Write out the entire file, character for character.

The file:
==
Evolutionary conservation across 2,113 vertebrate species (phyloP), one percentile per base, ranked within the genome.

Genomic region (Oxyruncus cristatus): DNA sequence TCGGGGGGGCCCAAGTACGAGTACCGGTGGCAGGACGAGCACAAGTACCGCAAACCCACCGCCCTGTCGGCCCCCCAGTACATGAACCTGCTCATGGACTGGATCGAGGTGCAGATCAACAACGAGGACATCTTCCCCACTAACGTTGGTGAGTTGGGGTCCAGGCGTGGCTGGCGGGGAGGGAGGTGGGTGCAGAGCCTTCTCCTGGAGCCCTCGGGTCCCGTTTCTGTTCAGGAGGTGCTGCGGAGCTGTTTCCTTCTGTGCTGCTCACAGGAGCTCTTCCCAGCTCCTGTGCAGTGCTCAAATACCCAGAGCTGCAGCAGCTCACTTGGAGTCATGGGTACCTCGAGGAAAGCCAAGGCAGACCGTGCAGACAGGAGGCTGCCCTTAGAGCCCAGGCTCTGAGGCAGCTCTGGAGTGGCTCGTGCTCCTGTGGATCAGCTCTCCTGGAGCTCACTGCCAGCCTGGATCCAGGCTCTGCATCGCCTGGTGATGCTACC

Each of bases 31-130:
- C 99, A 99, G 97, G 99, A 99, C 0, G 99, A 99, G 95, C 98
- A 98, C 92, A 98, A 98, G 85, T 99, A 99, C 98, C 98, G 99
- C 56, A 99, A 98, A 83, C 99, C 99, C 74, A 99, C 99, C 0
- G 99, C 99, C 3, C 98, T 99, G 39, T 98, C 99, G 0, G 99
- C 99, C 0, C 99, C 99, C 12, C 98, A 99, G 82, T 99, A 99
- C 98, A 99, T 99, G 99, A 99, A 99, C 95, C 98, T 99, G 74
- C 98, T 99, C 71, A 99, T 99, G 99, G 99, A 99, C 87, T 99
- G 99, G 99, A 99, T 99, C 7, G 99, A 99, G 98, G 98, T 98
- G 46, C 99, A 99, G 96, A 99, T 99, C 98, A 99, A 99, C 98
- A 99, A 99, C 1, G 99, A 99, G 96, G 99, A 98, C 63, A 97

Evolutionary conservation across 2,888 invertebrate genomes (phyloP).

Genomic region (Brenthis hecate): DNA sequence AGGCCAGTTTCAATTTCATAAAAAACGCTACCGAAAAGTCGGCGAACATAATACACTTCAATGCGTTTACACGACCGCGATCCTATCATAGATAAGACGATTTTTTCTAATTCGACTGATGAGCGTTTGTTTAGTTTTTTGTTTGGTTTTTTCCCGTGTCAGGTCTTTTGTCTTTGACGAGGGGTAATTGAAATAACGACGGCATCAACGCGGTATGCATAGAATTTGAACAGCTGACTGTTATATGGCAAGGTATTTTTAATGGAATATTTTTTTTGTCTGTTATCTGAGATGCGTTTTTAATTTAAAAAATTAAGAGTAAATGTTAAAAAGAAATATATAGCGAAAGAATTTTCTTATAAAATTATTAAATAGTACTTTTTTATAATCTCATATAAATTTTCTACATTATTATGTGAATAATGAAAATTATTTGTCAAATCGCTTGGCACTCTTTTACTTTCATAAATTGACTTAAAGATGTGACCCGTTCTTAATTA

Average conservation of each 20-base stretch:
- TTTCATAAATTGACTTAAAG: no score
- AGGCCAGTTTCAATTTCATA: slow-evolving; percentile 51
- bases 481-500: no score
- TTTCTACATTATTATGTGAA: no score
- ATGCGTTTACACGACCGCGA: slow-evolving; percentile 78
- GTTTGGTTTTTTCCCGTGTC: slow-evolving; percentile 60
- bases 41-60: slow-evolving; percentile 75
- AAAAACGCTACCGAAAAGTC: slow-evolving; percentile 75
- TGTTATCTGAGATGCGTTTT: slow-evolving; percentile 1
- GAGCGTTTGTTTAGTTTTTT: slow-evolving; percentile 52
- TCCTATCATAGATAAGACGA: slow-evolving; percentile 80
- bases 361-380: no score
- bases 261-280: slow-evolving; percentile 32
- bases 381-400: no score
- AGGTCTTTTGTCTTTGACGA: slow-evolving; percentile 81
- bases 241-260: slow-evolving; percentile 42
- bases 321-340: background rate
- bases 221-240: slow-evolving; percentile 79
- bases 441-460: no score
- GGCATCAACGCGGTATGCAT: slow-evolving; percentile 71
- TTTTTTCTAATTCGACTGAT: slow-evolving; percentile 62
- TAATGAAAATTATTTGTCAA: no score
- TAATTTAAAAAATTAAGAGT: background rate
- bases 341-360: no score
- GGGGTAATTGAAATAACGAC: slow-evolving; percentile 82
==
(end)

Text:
Evolutionary conservation across 2,113 vertebrate species (phyloP), one percentile per base, ranked within the genome.

Genomic region (Oxyruncus cristatus): DNA sequence TCGGGGGGGCCCAAGTACGAGTACCGGTGGCAGGACGAGCACAAGTACCGCAAACCCACCGCCCTGTCGGCCCCCCAGTACATGAACCTGCTCATGGACTGGATCGAGGTGCAGATCAACAACGAGGACATCTTCCCCACTAACGTTGGTGAGTTGGGGTCCAGGCGTGGCTGGCGGGGAGGGAGGTGGGTGCAGAGCCTTCTCCTGGAGCCCTCGGGTCCCGTTTCTGTTCAGGAGGTGCTGCGGAGCTGTTTCCTTCTGTGCTGCTCACAGGAGCTCTTCCCAGCTCCTGTGCAGTGCTCAAATACCCAGAGCTGCAGCAGCTCACTTGGAGTCATGGGTACCTCGAGGAAAGCCAAGGCAGACCGTGCAGACAGGAGGCTGCCCTTAGAGCCCAGGCTCTGAGGCAGCTCTGGAGTGGCTCGTGCTCCTGTGGATCAGCTCTCCTGGAGCTCACTGCCAGCCTGGATCCAGGCTCTGCATCGCCTGGTGATGCTACC

Each of bases 31-130:
- C 99, A 99, G 97, G 99, A 99, C 0, G 99, A 99, G 95, C 98
- A 98, C 92, A 98, A 98, G 85, T 99, A 99, C 98, C 98, G 99
- C 56, A 99, A 98, A 83, C 99, C 99, C 74, A 99, C 99, C 0
- G 99, C 99, C 3, C 98, T 99, G 39, T 98, C 99, G 0, G 99
- C 99, C 0, C 99, C 99, C 12, C 98, A 99, G 82, T 99, A 99
- C 98, A 99, T 99, G 99, A 99, A 99, C 95, C 98, T 99, G 74
- C 98, T 99, C 71, A 99, T 99, G 99, G 99, A 99, C 87, T 99
- G 99, G 99, A 99, T 99, C 7, G 99, A 99, G 98, G 98, T 98
- G 46, C 99, A 99, G 96, A 99, T 99, C 98, A 99, A 99, C 98
- A 99, A 99, C 1, G 99, A 99, G 96, G 99, A 98, C 63, A 97

Evolutionary conservation across 2,888 invertebrate genomes (phyloP).

Genomic region (Brenthis hecate): DNA sequence AGGCCAGTTTCAATTTCATAAAAAACGCTACCGAAAAGTCGGCGAACATAATACACTTCAATGCGTTTACACGACCGCGATCCTATCATAGATAAGACGATTTTTTCTAATTCGACTGATGAGCGTTTGTTTAGTTTTTTGTTTGGTTTTTTCCCGTGTCAGGTCTTTTGTCTTTGACGAGGGGTAATTGAAATAACGACGGCATCAACGCGGTATGCATAGAATTTGAACAGCTGACTGTTATATGGCAAGGTATTTTTAATGGAATATTTTTTTTGTCTGTTATCTGAGATGCGTTTTTAATTTAAAAAATTAAGAGTAAATGTTAAAAAGAAATATATAGCGAAAGAATTTTCTTATAAAATTATTAAATAGTACTTTTTTATAATCTCATATAAATTTTCTACATTATTATGTGAATAATGAAAATTATTTGTCAAATCGCTTGGCACTCTTTTACTTTCATAAATTGACTTAAAGATGTGACCCGTTCTTAATTA

Average conservation of each 20-base stretch:
- TTTCATAAATTGACTTAAAG: no score
- AGGCCAGTTTCAATTTCATA: slow-evolving; percentile 51
- bases 481-500: no score
- TTTCTACATTATTATGTGAA: no score
- ATGCGTTTACACGACCGCGA: slow-evolving; percentile 78
- GTTTGGTTTTTTCCCGTGTC: slow-evolving; percentile 60
- bases 41-60: slow-evolving; percentile 75
- AAAAACGCTACCGAAAAGTC: slow-evolving; percentile 75
- TGTTATCTGAGATGCGTTTT: slow-evolving; percentile 1
- GAGCGTTTGTTTAGTTTTTT: slow-evolving; percentile 52
- TCCTATCATAGATAAGACGA: slow-evolving; percentile 80
- bases 361-380: no score
- bases 261-280: slow-evolving; percentile 32
- bases 381-400: no score
- AGGTCTTTTGTCTTTGACGA: slow-evolving; percentile 81
- bases 241-260: slow-evolving; percentile 42
- bases 321-340: background rate
- bases 221-240: slow-evolving; percentile 79
- bases 441-460: no score
- GGCATCAACGCGGTATGCAT: slow-evolving; percentile 71
- TTTTTTCTAATTCGACTGAT: slow-evolving; percentile 62
- TAATGAAAATTATTTGTCAA: no score
- TAATTTAAAAAATTAAGAGT: background rate
- bases 341-360: no score
- GGGGTAATTGAAATAACGAC: slow-evolving; percentile 82